New Exploit Threatens Over 9,000 Hackable Cisco RV320/RV325 Routers Worldwide

If the connectivity and security of your organization rely on Cisco RV320 or RV325 Dual Gigabit WAN VPN routers, then you need to immediately install the latest firmware update released by the vendor last week.

Cyber attackers have actively been exploiting two newly patched high-severity router vulnerabilities in the wild after a security researcher released their proof-of-concept exploit code on the Internet last weekend.

The vulnerabilities in question are a command injection flaw (assigned CVE-2019-1652) and an information disclosure flaw (assigned CVE-2019-1653), a combination of which could allow a remote attacker to take full control of an affected Cisco router.

The first issue exists in RV320 and RV325 dual gigabit WAN VPN routers running firmware versions through, and the second affects firmware versions and, according to the Cisco’s advisory.

Both the vulnerabilities, discovered and responsibly reported to the company by German security firm RedTeam Pentesting, actually resides in the web-based management interface used for the routers and are remotely exploitable.

  • CVE-2019-1652—The flaw allows an authenticated, remote attacker with administrative privileges on an affected device to execute arbitrary commands on the system.
  • CVE-2019-1653—This flaw doesn’t require any authentication to reach the router’s web-based management portal, allowing attackers to retrieve sensitive information including the router’s configuration file containing MD5 hashed credentials and diagnostic information.

The PoC exploit code targeting Cisco RV320/RV325 routers published on the Internet first exploits CVE-2019-1653 to retrieve the configuration file from the router to obtain its hashed credentials and then exploits CVE-2019-1652 to execute arbitrary commands and gain complete control of the affected device.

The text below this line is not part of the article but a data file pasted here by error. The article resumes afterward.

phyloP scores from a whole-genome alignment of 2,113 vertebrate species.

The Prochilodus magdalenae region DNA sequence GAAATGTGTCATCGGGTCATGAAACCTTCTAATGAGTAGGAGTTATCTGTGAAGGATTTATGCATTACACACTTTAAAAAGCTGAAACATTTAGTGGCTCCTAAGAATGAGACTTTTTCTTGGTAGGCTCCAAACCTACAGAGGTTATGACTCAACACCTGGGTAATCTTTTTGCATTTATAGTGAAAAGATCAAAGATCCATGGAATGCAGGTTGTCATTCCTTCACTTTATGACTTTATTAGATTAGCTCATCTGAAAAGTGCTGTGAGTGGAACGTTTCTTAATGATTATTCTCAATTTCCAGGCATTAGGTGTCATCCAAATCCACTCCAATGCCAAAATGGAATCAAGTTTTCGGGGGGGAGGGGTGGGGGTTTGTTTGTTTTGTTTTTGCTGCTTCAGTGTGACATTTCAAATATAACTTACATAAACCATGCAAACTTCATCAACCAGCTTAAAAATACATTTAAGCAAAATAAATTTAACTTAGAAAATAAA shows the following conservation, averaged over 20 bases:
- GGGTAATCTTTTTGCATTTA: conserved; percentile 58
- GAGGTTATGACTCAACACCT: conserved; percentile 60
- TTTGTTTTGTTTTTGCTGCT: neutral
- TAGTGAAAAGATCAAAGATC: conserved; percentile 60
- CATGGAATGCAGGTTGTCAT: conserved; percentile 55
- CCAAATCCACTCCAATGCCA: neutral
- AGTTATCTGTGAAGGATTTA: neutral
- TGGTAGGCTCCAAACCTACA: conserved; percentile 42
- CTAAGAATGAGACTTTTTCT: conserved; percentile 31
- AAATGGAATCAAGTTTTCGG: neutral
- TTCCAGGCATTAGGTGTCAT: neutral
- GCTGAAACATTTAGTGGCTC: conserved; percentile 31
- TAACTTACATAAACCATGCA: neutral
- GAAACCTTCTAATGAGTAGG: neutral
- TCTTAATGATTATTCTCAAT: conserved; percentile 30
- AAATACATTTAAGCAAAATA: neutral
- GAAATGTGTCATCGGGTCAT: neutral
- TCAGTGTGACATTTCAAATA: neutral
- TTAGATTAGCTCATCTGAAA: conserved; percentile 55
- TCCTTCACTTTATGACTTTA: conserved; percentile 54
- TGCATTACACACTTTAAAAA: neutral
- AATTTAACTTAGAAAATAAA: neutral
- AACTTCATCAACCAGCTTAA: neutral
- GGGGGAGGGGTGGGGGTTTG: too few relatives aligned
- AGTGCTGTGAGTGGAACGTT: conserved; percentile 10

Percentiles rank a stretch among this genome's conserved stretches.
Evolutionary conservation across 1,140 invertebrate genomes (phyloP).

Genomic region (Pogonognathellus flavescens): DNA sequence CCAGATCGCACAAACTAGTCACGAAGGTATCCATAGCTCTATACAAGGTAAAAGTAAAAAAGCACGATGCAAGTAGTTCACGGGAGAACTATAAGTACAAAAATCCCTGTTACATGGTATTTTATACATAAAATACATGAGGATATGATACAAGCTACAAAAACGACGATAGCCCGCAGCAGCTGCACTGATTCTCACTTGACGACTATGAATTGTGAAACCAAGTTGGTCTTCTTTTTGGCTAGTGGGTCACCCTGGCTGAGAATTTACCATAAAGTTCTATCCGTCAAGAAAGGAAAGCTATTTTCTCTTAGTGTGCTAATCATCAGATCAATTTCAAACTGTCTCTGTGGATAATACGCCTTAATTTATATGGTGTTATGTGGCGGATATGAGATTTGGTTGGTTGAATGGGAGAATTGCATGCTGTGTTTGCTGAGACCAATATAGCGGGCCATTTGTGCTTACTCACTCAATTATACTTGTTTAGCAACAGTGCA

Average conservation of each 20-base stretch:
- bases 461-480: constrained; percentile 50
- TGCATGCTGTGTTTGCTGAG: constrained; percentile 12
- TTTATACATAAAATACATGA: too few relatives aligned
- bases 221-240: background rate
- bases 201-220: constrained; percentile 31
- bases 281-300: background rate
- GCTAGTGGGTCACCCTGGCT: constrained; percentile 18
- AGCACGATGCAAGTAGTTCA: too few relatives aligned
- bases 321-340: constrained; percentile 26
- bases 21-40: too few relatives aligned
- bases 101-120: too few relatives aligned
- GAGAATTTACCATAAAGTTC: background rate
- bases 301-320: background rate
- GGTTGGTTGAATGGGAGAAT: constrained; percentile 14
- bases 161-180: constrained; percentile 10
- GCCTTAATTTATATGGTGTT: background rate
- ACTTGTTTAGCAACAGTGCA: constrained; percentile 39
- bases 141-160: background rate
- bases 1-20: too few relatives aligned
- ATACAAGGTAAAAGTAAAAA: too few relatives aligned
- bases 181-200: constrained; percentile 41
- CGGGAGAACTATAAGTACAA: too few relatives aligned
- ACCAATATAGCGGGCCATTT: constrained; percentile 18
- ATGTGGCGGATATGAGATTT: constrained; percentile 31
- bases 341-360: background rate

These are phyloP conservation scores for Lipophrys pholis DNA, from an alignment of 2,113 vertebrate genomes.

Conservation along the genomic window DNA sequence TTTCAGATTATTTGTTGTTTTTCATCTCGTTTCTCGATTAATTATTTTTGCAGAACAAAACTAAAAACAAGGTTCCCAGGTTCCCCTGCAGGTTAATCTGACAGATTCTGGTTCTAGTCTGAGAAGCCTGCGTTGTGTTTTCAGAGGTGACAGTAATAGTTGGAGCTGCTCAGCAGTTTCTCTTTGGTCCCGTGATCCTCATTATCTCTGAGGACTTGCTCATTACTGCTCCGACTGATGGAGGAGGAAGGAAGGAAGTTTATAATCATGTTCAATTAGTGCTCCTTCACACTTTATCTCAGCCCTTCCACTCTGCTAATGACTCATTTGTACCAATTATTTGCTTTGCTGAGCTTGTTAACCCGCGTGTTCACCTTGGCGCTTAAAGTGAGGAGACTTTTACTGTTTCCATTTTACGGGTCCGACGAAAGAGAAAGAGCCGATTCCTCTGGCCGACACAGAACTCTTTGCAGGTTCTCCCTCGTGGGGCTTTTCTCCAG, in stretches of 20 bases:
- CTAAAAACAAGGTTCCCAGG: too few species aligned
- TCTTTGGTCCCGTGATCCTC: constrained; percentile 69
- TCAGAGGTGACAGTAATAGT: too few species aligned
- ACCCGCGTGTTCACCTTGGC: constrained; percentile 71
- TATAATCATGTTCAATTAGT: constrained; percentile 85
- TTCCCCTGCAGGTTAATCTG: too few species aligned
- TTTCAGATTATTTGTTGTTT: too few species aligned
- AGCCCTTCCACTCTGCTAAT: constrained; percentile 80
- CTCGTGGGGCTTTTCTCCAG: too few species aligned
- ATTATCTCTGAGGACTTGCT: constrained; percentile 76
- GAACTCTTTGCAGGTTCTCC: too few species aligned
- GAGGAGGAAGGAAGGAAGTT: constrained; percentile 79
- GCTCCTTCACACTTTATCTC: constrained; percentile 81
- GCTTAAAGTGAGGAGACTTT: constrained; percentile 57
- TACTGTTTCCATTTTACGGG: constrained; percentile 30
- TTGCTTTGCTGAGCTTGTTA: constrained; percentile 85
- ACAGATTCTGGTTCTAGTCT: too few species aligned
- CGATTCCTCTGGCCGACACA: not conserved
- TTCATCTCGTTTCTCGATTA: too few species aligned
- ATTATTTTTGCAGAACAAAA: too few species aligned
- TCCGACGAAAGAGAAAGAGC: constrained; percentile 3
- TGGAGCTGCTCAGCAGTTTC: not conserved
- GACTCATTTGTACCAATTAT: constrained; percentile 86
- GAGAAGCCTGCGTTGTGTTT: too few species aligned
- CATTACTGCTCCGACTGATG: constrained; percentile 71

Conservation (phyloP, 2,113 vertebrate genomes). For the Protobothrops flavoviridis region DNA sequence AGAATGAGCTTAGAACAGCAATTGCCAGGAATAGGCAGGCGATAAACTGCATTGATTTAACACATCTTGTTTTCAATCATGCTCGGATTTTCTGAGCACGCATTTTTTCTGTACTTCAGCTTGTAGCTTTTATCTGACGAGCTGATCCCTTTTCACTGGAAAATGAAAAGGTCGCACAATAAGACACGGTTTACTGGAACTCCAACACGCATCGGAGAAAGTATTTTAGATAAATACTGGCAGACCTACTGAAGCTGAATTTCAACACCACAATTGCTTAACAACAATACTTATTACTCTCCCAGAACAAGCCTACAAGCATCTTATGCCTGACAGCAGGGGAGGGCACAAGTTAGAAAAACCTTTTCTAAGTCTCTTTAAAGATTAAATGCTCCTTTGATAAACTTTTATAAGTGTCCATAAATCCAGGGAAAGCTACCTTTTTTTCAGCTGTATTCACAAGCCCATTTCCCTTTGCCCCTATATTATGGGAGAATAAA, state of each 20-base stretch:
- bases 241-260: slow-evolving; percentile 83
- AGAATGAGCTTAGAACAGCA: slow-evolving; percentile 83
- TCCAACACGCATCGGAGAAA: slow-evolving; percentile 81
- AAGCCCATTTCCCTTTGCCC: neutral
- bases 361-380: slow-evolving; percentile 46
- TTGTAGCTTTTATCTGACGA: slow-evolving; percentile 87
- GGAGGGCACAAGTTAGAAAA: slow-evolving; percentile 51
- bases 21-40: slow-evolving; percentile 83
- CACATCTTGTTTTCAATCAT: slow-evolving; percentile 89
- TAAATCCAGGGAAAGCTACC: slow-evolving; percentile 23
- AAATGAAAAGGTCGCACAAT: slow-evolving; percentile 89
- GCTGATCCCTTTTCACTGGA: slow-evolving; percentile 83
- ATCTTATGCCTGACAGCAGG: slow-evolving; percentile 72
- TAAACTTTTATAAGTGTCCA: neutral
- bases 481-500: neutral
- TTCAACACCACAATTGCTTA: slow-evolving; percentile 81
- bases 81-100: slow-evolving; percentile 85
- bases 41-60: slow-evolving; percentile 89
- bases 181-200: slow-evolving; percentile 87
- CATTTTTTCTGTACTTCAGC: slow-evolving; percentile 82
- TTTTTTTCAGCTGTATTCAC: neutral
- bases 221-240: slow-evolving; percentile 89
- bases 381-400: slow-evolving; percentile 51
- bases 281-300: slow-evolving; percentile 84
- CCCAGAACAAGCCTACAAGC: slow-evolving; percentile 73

Researchers from cybersecurity firm Bad Packets said they found at least 9,657 Cisco routers (6,247 RV320 and 3,410 RV325) worldwide that are vulnerable to the information disclosure vulnerability, most of which located in the United States.

The firm shared an interactive map, showing all vulnerable RV320/RV325 Cisco routers in 122 countries and on the network of 1,619 unique internet service providers.

Bad Packets said its honeypots detected opportunistic scanning activity for vulnerable routers from multiple hosts from Saturday, suggesting the hackers are actively trying to exploit the flaws to take full control of the vulnerable routers.

The best way to protect yourself from becoming the target of one such attack is to install the latest Cisco RV320 and RV325 Firmware release as soon as possible.

Administrators who have not yet applied the firmware update are highly recommended to change their router’s admin and WiFi credentials considering themselves already compromised.

Cisco targets mobile enterprise apps with geolocation technology

Cisco’s cloud-based DNA Spaces includes Cisco’s Connected Mobile Experience (CMX) and enterprise geolocation technology that it purchased from July Systems.

Cisco is rolling out a cloud-based geolocation package it expects will help customers grow mobile location services and integrate data from those services into enterprise analytics and business applications.

The package, called DNA Spaces, is comprised of Cisco’s Connected Mobile Experience (CMX) wireless suite and enterprise geolocation technology purchased from July Systems. Cisco CMX is a software engine that uses location and other intelligence gleaned from Cisco wireless infrastructure to generate analytics data and help deliver services to customers on their mobile devices.

Cisco bought July last June for an undisclosed price. July provides businesses with deep and accurate analytics about who and what are in their physical locations along with the ability to act on those insights in real-time, Cisco said.